A sermon delivered by Rev. Dr. Randy Hammer, May 13, 2012
Have you heard the one about the mother-in-law who…..? Well, I’m not about to tell a mother-in-law joke this morning. But we have all heard them, haven’t we? There is no shortage of mother-in-law jokes in the world. Mother-in-law stories are sort of like the bad news that dominates the front page of the newspaper. You rarely hear about the good ones. But there are good mother-in-law stories out there, if we are willing to look for them. Two such stories come to mind from our first full-time church after seminary. When we moved to Mt. Pleasant Church, I thought it a little odd when I learned that at least two members lived with their mother-in-law. Glen was well up in his 60s and lived in the same house with his mother-in-law Mamie, who was in her 80s. When Glen and his wife had married, he just moved in with her and her mother. After some years, Glen’s wife, Mamie’s daughter, died. But Glen continued living in the home of his mother-in-law because it was the only home he knew. And they got along quite well.
And then there were Vada and Melba. Melba had married Vada’s son and had moved in with them. Melba’s husband, Vada’s son, had died, but Melba continued living with Vada because she had made her home there. And Melba and Vada got along beautifully. They attended church together, shopped together, and traveled together. As I said, when we first moved to that church and I encountered this phenomenon, I thought it somewhat strange. But as I have grown older and a little wiser, I have come to appreciate the beauty of it all. Because Glen and Mamie, and Melba and Vada demonstrated something about how relationships are supposed to be. Perhaps they also knew something about the richness that is to be found in the story of Ruth.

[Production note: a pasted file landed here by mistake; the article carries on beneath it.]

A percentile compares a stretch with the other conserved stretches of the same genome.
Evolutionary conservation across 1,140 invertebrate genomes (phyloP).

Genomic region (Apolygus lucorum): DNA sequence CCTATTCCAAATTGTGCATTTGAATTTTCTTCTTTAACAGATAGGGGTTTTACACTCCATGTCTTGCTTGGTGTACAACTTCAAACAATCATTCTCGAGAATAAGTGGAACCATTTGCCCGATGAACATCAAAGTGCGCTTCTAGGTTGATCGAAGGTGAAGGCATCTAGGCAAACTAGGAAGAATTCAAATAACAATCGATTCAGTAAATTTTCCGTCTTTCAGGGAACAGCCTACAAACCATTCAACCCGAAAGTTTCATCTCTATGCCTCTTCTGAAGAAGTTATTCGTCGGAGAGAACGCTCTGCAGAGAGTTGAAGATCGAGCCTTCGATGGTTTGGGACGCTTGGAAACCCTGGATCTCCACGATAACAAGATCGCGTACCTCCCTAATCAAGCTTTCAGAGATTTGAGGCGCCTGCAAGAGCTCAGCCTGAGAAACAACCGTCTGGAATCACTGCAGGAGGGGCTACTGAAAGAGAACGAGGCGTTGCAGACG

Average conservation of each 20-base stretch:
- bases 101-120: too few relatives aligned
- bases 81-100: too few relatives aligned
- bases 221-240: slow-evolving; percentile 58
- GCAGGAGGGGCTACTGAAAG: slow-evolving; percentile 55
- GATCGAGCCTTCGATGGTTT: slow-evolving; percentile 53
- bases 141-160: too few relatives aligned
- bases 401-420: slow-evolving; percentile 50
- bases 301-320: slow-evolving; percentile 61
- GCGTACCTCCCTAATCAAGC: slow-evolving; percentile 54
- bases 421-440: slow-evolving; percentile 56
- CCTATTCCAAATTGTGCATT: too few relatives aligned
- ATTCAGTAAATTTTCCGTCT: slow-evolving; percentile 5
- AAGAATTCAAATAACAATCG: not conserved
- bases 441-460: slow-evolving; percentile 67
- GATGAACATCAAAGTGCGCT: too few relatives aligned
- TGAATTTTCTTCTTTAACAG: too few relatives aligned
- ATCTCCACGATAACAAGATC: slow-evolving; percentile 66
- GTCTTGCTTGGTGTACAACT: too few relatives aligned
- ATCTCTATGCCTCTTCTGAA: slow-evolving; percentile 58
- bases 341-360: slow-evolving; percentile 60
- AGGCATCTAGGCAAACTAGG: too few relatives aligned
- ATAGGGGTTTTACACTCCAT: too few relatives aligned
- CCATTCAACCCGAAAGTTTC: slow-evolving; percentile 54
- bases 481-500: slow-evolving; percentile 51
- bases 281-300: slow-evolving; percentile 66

As we look closely at the little book of Ruth, we quickly learn that there is no joke to be found here. Indeed, the story of Ruth is one of the most touching stories in the Bible.
The story of Ruth has a lot to teach us about family relationships. Now, Ruth 1:16-17 are words that are familiar to just about anyone who has ever attended wedding ceremonies.
“Where you go, I will go;
Where you lodge, I will lodge;
Your people shall be my people,
And your God my God.
Where you die, I will die—
There I will be buried.”
However, the interesting thing is that these words, to be used at the marriage of a man and woman who pledge their love and loyalty one to another, must be taken out of their context. I wonder how many couples realize that they are not words spoken between lovers, but rather, words spoken by a daughter-in-law to her mother-in-law. Such says something significant, I think, about Naomi and the type of mother and mother-in-law she was. Ruth and Naomi found human companionship and security in one another, in the intertwining of their lives. At least one of the many great lessons we learn from Ruth and Naomi’s story is that families come in all varieties. Great beauty is to be found in families of all kinds and in the promises that hold them together.